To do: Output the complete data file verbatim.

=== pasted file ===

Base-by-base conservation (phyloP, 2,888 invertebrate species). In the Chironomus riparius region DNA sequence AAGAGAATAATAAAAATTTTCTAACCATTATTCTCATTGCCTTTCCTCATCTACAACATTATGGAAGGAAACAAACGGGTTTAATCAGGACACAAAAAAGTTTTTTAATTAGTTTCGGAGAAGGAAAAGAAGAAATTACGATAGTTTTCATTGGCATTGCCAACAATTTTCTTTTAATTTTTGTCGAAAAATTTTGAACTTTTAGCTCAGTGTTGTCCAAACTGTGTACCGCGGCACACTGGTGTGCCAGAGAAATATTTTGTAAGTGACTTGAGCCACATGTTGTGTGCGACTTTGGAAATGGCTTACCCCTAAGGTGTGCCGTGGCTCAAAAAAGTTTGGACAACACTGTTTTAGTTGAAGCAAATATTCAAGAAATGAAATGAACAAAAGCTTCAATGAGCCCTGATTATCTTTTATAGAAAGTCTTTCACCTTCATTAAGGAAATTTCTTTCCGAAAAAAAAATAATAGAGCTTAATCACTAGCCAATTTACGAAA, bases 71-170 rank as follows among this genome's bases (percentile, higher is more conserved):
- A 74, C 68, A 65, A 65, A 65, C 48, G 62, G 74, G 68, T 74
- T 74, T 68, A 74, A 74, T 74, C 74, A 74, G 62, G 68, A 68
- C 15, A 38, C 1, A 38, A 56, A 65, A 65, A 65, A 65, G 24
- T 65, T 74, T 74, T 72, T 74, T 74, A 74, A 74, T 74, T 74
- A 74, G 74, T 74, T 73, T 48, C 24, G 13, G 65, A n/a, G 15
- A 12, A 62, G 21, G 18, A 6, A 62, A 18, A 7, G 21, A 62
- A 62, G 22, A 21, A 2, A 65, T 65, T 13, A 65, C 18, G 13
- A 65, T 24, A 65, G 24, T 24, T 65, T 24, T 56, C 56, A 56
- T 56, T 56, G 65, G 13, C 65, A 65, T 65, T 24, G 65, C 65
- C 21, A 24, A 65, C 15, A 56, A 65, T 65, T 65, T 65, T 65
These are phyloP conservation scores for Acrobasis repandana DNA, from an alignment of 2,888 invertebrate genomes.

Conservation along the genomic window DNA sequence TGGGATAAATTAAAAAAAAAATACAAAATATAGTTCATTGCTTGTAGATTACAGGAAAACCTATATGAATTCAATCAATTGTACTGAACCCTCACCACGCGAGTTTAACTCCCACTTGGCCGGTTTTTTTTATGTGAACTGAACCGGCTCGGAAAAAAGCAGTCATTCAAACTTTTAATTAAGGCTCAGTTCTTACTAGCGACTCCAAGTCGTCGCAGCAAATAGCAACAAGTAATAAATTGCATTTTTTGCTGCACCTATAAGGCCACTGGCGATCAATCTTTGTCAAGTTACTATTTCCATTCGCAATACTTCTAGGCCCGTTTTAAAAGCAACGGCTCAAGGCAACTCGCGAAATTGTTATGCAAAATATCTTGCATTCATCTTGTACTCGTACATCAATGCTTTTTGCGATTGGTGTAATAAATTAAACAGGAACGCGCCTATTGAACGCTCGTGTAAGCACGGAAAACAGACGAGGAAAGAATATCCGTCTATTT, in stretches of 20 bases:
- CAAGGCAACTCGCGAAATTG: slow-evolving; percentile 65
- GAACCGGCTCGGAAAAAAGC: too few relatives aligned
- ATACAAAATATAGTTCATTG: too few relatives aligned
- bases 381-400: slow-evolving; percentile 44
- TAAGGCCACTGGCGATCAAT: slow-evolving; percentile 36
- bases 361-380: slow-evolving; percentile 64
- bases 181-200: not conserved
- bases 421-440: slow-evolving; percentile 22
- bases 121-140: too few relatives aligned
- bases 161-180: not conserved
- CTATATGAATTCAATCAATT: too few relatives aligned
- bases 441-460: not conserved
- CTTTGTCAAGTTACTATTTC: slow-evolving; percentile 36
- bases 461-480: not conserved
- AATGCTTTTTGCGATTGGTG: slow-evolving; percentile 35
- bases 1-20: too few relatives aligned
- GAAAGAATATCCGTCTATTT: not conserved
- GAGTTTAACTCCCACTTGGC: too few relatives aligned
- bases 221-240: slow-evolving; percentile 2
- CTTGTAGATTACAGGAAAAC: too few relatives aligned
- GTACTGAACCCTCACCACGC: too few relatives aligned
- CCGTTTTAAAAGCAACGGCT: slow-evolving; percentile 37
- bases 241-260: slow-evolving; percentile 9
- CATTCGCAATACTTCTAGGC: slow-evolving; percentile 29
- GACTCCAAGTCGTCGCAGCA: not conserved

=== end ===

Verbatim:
Base-by-base conservation (phyloP, 2,888 invertebrate species). In the Chironomus riparius region DNA sequence AAGAGAATAATAAAAATTTTCTAACCATTATTCTCATTGCCTTTCCTCATCTACAACATTATGGAAGGAAACAAACGGGTTTAATCAGGACACAAAAAAGTTTTTTAATTAGTTTCGGAGAAGGAAAAGAAGAAATTACGATAGTTTTCATTGGCATTGCCAACAATTTTCTTTTAATTTTTGTCGAAAAATTTTGAACTTTTAGCTCAGTGTTGTCCAAACTGTGTACCGCGGCACACTGGTGTGCCAGAGAAATATTTTGTAAGTGACTTGAGCCACATGTTGTGTGCGACTTTGGAAATGGCTTACCCCTAAGGTGTGCCGTGGCTCAAAAAAGTTTGGACAACACTGTTTTAGTTGAAGCAAATATTCAAGAAATGAAATGAACAAAAGCTTCAATGAGCCCTGATTATCTTTTATAGAAAGTCTTTCACCTTCATTAAGGAAATTTCTTTCCGAAAAAAAAATAATAGAGCTTAATCACTAGCCAATTTACGAAA, bases 71-170 rank as follows among this genome's bases (percentile, higher is more conserved):
- A 74, C 68, A 65, A 65, A 65, C 48, G 62, G 74, G 68, T 74
- T 74, T 68, A 74, A 74, T 74, C 74, A 74, G 62, G 68, A 68
- C 15, A 38, C 1, A 38, A 56, A 65, A 65, A 65, A 65, G 24
- T 65, T 74, T 74, T 72, T 74, T 74, A 74, A 74, T 74, T 74
- A 74, G 74, T 74, T 73, T 48, C 24, G 13, G 65, A n/a, G 15
- A 12, A 62, G 21, G 18, A 6, A 62, A 18, A 7, G 21, A 62
- A 62, G 22, A 21, A 2, A 65, T 65, T 13, A 65, C 18, G 13
- A 65, T 24, A 65, G 24, T 24, T 65, T 24, T 56, C 56, A 56
- T 56, T 56, G 65, G 13, C 65, A 65, T 65, T 24, G 65, C 65
- C 21, A 24, A 65, C 15, A 56, A 65, T 65, T 65, T 65, T 65
These are phyloP conservation scores for Acrobasis repandana DNA, from an alignment of 2,888 invertebrate genomes.

Conservation along the genomic window DNA sequence TGGGATAAATTAAAAAAAAAATACAAAATATAGTTCATTGCTTGTAGATTACAGGAAAACCTATATGAATTCAATCAATTGTACTGAACCCTCACCACGCGAGTTTAACTCCCACTTGGCCGGTTTTTTTTATGTGAACTGAACCGGCTCGGAAAAAAGCAGTCATTCAAACTTTTAATTAAGGCTCAGTTCTTACTAGCGACTCCAAGTCGTCGCAGCAAATAGCAACAAGTAATAAATTGCATTTTTTGCTGCACCTATAAGGCCACTGGCGATCAATCTTTGTCAAGTTACTATTTCCATTCGCAATACTTCTAGGCCCGTTTTAAAAGCAACGGCTCAAGGCAACTCGCGAAATTGTTATGCAAAATATCTTGCATTCATCTTGTACTCGTACATCAATGCTTTTTGCGATTGGTGTAATAAATTAAACAGGAACGCGCCTATTGAACGCTCGTGTAAGCACGGAAAACAGACGAGGAAAGAATATCCGTCTATTT, in stretches of 20 bases:
- CAAGGCAACTCGCGAAATTG: slow-evolving; percentile 65
- GAACCGGCTCGGAAAAAAGC: too few relatives aligned
- ATACAAAATATAGTTCATTG: too few relatives aligned
- bases 381-400: slow-evolving; percentile 44
- TAAGGCCACTGGCGATCAAT: slow-evolving; percentile 36
- bases 361-380: slow-evolving; percentile 64
- bases 181-200: not conserved
- bases 421-440: slow-evolving; percentile 22
- bases 121-140: too few relatives aligned
- bases 161-180: not conserved
- CTATATGAATTCAATCAATT: too few relatives aligned
- bases 441-460: not conserved
- CTTTGTCAAGTTACTATTTC: slow-evolving; percentile 36
- bases 461-480: not conserved
- AATGCTTTTTGCGATTGGTG: slow-evolving; percentile 35
- bases 1-20: too few relatives aligned
- GAAAGAATATCCGTCTATTT: not conserved
- GAGTTTAACTCCCACTTGGC: too few relatives aligned
- bases 221-240: slow-evolving; percentile 2
- CTTGTAGATTACAGGAAAAC: too few relatives aligned
- GTACTGAACCCTCACCACGC: too few relatives aligned
- CCGTTTTAAAAGCAACGGCT: slow-evolving; percentile 37
- bases 241-260: slow-evolving; percentile 9
- CATTCGCAATACTTCTAGGC: slow-evolving; percentile 29
- GACTCCAAGTCGTCGCAGCA: not conserved